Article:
July 27, 1891 - May 12, 1958
In the spring of 1915, a second Canadian Contigent left for Europe.
Among them was Philip Pilon of Sudbury, Ontario, a young butcher by trade
of 24 years of age who had enlisted with the 28th Battalion, also known
as the North West Battalion, in November of 1914. Following several
months of tranining in England, Philip arrived on the shore of France at
the port of Boulogne on September 18, 1915. Within less than one
month, Philip had been shot in his right arm. The wound had dislocated
the bones in his elbow and his arm would never regain its full function.
Following convalescence in England, Philip was taken on in the Canadian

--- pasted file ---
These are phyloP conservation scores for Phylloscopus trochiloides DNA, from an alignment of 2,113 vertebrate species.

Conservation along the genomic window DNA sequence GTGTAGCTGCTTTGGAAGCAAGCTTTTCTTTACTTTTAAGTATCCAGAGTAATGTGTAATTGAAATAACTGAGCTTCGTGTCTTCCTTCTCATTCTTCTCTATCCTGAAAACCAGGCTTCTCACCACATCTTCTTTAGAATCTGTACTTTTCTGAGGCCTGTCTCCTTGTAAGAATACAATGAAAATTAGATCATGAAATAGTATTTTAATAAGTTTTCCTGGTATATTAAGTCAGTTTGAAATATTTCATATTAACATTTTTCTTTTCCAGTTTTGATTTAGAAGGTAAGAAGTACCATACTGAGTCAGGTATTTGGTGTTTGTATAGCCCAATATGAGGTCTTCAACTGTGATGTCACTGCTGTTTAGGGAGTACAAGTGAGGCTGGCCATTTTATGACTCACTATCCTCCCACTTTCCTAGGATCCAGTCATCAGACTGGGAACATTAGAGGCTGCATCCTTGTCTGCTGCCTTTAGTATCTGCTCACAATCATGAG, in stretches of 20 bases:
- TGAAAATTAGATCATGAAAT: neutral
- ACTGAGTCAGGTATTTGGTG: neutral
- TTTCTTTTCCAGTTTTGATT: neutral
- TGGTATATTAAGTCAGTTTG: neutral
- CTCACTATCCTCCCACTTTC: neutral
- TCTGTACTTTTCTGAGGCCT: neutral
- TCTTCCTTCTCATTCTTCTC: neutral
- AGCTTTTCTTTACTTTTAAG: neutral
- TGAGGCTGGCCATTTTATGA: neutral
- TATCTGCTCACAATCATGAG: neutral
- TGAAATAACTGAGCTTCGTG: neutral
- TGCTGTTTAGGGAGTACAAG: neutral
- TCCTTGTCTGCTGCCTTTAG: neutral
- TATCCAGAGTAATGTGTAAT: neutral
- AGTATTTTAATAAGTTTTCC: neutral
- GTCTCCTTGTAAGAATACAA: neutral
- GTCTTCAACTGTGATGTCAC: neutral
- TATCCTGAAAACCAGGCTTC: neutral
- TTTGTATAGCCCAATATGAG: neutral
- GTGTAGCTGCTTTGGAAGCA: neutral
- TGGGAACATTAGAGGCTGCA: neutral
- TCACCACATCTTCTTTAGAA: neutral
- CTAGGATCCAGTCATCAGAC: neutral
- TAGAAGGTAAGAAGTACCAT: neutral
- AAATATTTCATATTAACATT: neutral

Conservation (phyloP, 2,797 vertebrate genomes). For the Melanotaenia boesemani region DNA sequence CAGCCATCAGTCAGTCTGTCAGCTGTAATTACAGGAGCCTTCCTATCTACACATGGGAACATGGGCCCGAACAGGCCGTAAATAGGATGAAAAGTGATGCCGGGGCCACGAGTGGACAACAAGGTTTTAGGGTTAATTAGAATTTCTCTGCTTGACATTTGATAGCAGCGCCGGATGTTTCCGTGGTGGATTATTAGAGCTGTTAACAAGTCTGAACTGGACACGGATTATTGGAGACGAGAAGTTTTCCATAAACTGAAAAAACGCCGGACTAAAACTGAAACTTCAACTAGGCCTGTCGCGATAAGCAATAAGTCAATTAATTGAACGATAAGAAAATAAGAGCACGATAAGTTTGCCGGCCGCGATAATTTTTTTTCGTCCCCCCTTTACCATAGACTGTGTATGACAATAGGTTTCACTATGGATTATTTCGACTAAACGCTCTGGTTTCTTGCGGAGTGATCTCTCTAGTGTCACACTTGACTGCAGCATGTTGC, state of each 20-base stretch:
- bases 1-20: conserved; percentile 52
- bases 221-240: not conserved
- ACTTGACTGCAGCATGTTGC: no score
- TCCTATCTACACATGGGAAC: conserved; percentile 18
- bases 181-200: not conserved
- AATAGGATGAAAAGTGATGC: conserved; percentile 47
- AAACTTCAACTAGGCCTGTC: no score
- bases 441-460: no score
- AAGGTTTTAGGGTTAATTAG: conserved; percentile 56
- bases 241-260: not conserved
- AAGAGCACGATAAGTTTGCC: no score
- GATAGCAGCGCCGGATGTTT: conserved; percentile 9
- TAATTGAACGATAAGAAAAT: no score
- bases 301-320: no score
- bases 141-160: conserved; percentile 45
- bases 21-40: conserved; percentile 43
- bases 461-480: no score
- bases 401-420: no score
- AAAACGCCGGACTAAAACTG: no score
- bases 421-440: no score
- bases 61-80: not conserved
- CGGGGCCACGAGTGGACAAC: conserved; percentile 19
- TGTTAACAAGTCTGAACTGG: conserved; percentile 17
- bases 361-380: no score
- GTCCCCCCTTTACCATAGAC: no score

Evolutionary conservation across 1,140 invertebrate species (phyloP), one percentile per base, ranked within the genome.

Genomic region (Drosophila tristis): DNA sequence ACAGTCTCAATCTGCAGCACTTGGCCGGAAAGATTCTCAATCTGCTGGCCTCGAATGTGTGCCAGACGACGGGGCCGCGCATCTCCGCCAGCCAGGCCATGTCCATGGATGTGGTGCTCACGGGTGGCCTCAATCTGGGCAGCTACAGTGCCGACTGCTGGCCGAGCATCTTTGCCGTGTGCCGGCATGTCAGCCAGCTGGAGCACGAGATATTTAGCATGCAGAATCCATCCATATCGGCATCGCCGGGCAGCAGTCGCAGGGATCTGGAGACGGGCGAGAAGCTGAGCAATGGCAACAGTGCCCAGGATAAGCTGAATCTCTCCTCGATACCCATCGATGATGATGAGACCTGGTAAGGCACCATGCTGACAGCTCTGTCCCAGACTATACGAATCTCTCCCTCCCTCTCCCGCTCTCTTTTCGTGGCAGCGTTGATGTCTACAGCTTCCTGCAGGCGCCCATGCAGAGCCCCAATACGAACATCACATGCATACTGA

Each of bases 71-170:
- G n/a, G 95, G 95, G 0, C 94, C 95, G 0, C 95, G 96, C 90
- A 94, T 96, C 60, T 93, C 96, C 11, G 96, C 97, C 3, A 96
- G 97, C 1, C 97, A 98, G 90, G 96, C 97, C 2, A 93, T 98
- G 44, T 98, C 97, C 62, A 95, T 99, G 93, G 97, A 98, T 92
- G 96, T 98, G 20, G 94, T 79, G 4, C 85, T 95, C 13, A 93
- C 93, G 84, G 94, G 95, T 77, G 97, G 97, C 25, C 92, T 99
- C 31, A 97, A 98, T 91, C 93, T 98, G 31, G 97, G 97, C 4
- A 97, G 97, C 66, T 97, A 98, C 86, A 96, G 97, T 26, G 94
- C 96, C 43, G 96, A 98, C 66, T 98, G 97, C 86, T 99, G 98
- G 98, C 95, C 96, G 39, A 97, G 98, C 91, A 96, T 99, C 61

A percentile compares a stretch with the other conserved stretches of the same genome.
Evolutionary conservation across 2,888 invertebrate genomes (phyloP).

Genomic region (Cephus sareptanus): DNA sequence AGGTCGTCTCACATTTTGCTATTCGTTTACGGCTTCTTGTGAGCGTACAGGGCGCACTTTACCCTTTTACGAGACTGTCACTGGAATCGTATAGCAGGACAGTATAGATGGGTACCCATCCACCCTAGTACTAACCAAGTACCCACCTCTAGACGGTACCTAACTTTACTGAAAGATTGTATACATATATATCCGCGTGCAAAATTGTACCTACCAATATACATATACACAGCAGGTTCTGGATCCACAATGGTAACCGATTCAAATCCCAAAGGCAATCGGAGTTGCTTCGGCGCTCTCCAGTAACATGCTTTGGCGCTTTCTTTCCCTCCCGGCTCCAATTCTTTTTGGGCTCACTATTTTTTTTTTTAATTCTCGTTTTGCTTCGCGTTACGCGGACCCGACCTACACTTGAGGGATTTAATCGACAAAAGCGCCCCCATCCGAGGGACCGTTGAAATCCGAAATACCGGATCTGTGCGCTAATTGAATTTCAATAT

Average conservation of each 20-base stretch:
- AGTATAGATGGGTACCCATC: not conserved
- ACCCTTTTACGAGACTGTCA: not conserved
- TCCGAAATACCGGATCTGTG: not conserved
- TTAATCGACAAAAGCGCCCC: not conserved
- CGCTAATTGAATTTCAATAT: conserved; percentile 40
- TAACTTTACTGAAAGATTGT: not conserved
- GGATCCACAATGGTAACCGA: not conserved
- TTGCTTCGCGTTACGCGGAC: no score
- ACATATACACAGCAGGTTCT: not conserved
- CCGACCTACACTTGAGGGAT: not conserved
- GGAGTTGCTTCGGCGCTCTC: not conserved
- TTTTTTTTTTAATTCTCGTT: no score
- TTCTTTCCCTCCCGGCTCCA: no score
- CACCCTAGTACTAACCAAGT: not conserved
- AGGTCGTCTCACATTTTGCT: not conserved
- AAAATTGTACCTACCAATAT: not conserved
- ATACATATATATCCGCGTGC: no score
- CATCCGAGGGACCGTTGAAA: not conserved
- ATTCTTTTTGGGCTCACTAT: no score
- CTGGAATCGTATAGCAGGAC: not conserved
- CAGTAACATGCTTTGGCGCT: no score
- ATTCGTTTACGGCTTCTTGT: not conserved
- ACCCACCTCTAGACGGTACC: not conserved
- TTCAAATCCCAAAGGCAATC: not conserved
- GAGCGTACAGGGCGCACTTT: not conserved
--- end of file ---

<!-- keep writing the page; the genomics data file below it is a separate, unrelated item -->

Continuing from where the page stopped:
War Records Office in London. He would stay with this office until
after the war's end and would eventually be transferred to Canada to continue
this work. While in the Canadian War Records Office, he was twice
promoted, first to the rank of Corporal and then to the rank of Sergeant.
However, by the fall of 1919, Philip was discharged from the Canadian Expeditionary
It is intriguing to think that Philip Pilon may have handled some
of the very documents that were poured over in order to create these few
web pages dedicated to the service that Canadian Pilons made to their country
in the First World War. He could not have dreamed of the use that
they would one day be put to, nor certainly of the means that would be
employed to share this information.
about Philip Pilon
Important events of Philip Pilon's military
carreer, as recorded in his personnel file
The account of the action in which Philip was wounded on October 8,
Medical information relating to Philip
Philip Pilon's ancestral line and his family (sisters & brothers)